Lloyd Blankfein is starting to worry about his legacy.

The 55-year-old chief executive of Goldman Sachs three-plus years into his tenure recently turned to a Texas corporate p.r. firm to buff the image of the tarnished Wall Street powerhouse.

Turning to outside consultants to gauge a firm's "perception in the marketplace" is unusual for the 140-year-old firm. But that's what you do, even if you are Masters of the Universe, when the national and international media accuse you of engineering and profiting from a back-door rescue of AIG, of using cash from a taxpayer bailout and cheap Federal Reserve financing to help finance lavish bonuses, and taking down the entire Greek economy.

Blankfein took the step of using the fancy p.r. firm, Public Strategies, sources say, because he feels Goldman has successfully weathered a storm of controversy by trimming the overall compensation pool to 36 percent of revenue and must now work to undo the damage.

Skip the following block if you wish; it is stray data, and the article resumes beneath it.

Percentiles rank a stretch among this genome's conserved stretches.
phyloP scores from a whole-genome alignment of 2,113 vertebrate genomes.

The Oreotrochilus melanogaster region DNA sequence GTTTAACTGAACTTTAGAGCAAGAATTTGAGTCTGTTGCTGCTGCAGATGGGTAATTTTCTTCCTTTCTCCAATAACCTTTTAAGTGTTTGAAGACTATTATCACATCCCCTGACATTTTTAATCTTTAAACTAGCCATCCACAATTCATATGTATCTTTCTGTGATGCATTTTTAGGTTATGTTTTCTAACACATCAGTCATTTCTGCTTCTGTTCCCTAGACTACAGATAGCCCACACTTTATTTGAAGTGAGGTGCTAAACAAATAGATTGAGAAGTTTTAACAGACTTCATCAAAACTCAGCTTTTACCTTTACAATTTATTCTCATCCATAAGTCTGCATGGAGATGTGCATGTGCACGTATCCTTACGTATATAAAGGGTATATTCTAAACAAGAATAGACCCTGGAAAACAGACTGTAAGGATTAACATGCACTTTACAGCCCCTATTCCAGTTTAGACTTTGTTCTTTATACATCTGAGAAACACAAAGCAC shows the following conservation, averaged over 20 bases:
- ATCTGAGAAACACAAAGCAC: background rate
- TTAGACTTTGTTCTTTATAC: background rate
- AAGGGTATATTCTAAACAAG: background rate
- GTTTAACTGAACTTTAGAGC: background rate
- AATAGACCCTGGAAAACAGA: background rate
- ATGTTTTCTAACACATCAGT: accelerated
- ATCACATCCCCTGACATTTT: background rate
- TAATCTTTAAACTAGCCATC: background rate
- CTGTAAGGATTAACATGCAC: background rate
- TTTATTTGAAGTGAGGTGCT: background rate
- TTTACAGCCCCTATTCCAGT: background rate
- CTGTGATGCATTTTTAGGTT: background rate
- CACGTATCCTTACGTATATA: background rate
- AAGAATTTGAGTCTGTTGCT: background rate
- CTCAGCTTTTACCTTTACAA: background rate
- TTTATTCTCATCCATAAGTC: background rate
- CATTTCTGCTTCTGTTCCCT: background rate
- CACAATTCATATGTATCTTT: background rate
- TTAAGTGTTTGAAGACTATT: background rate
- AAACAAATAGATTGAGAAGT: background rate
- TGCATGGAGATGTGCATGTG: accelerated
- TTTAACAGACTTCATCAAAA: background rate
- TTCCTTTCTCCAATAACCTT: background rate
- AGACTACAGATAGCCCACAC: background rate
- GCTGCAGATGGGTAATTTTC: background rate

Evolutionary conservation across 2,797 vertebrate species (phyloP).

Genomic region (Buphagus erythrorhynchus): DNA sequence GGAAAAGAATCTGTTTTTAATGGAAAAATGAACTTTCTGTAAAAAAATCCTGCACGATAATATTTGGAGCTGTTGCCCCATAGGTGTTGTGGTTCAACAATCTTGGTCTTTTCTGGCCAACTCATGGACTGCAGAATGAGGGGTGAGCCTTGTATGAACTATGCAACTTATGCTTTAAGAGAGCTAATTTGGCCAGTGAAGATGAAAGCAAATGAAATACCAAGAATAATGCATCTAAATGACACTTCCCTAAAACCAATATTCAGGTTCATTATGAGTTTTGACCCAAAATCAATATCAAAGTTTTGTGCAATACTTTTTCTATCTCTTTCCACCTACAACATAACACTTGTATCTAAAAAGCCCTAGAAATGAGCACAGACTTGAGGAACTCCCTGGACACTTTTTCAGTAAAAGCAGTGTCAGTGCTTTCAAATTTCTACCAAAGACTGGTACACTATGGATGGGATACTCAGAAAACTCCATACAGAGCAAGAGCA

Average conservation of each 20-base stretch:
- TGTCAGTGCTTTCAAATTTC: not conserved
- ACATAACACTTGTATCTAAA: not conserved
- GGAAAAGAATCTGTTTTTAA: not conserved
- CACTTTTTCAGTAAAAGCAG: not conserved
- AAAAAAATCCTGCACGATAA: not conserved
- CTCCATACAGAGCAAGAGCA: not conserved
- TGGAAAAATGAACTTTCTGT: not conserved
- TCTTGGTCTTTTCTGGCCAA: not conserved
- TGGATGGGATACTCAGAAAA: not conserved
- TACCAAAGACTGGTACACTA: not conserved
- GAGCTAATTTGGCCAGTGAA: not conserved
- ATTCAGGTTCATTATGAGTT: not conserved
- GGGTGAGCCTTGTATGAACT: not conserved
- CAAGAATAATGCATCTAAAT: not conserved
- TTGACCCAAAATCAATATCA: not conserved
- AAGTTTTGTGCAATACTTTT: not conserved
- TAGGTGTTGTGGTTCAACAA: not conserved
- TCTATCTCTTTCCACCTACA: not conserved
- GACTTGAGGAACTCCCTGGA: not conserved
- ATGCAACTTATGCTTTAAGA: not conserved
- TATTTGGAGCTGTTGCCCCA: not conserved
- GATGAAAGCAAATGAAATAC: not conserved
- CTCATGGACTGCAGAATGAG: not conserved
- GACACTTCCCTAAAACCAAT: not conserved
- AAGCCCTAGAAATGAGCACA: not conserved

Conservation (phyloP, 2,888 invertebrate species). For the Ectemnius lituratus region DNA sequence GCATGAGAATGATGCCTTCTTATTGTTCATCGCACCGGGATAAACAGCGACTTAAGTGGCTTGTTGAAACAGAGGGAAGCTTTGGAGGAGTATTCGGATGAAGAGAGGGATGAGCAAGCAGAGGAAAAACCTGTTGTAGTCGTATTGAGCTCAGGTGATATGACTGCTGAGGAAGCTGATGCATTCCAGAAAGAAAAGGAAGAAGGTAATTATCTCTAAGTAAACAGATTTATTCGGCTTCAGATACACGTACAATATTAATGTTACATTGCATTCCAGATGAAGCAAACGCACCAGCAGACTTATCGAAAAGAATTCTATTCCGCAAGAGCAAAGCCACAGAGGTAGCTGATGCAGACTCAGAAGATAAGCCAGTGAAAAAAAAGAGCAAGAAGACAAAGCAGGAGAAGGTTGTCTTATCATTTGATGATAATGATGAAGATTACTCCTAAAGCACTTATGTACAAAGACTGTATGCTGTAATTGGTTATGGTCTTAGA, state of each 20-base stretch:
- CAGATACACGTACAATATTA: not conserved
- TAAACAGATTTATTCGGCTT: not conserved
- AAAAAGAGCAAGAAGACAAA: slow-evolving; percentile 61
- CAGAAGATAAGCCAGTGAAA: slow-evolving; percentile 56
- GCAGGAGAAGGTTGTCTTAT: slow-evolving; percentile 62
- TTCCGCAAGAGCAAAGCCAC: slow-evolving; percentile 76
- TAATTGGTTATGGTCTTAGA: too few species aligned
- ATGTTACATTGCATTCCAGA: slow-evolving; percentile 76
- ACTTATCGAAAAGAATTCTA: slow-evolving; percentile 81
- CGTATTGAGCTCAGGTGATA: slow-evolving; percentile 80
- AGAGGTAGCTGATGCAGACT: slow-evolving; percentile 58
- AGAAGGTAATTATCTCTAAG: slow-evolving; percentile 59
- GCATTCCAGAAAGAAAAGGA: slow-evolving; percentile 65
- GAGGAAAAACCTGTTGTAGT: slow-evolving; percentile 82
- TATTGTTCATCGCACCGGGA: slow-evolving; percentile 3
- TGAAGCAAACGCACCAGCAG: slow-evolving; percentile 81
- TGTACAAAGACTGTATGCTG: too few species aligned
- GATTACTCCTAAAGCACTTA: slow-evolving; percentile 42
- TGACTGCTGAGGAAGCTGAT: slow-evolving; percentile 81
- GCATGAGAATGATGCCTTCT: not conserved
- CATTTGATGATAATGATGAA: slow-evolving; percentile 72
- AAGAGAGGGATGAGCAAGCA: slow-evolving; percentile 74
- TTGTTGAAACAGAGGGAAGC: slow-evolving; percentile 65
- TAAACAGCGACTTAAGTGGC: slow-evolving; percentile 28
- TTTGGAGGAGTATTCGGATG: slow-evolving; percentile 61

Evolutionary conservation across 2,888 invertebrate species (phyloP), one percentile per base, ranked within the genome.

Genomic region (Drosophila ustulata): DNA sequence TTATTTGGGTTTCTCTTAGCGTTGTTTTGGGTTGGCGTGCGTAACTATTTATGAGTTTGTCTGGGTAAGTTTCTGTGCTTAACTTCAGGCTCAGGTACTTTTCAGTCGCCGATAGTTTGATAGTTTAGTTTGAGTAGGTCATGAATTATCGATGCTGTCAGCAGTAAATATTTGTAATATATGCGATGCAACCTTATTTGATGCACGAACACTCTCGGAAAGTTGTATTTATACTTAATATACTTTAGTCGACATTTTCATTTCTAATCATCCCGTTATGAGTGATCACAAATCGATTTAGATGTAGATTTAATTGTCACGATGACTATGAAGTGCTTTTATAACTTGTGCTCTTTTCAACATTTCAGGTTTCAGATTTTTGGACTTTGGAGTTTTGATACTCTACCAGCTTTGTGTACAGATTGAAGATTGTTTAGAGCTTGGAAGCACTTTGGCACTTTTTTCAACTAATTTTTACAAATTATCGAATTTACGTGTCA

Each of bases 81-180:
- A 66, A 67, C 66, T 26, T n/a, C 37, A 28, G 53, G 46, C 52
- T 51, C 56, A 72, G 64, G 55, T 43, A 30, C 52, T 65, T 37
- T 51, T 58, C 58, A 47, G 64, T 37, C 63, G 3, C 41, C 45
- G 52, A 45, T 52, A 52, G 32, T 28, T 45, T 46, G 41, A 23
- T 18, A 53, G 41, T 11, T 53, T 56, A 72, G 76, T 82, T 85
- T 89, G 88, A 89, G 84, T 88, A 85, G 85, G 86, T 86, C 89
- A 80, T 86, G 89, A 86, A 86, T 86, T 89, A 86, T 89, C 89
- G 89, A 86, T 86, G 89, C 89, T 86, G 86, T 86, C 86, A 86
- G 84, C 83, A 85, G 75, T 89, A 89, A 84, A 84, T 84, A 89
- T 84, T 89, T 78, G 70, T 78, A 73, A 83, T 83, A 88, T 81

Public Strategies, headed by Dan Bartlett, a confidant of George W. Bush and Karl Rove, is already on the case. Earlier this month, Goldman clients and Wall Street analysts starting filling out an exhaustive, online questionnaire seeking to pinpoint exactly what people thought of Blankfein's firm.

One question wanted survey participants to compare Goldman to other Wall Street banks and names rivals JPMorgan Chase, UBS, Bank of America, Citigroup and Barclays. Respondents were asked to fill in blanks from least favorable to most favorable.

"For the first 139 years it wasn't that relevant to us to explain ourselves," Blankfein told Fortune recently. "And now it became very relevant and the press did an important thing for us, they pointed out to us that that was a deficiency in our strategy, not to reveal ourselves . . . I'm just trying to take pains, which we should have done all along, to make sure that people understand what we do in the world."

Sources point out that Goldman has used Public Strategies before, at least to consult on a specific, one-off deal basis.

The move to help re-burnish the image of Goldman may be tied to Blankfein's roots in workaday New York. Born in The Bronx and raised in a Brooklyn public housing project, Blankfein, the son of a US Postal Service clerk, became one of the most powerful and highly compensated people in finance.